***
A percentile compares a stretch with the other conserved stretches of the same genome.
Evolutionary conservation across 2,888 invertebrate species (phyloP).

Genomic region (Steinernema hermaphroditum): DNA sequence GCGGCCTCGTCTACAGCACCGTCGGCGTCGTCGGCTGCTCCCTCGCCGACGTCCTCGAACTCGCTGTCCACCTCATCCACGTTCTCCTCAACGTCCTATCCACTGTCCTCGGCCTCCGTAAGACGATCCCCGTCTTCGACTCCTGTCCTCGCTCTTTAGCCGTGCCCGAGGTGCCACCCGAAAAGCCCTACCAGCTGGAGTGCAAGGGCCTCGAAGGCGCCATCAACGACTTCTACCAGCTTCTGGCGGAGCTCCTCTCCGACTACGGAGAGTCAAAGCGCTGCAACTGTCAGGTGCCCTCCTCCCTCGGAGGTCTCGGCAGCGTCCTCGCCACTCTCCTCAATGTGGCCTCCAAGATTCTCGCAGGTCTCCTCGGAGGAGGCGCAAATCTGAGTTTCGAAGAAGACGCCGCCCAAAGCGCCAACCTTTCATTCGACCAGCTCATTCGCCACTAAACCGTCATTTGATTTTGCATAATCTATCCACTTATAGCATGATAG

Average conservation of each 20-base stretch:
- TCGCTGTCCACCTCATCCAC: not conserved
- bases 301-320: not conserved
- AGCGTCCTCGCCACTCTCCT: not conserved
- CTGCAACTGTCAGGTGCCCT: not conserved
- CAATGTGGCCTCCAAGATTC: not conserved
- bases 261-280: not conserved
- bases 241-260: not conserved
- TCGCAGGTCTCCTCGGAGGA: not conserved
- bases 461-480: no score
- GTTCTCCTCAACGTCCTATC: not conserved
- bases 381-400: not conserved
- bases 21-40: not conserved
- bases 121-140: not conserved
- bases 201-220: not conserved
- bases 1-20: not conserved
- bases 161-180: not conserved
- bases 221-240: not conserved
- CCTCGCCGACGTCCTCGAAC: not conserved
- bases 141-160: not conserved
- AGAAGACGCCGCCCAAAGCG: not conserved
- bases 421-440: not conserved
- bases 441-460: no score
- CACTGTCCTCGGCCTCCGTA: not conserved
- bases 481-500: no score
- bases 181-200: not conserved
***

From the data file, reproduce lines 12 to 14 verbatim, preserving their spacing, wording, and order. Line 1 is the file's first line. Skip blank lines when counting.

- TCGCAGGTCTCCTCGGAGGA: not conserved
- bases 461-480: no score
- GTTCTCCTCAACGTCCTATC: not conserved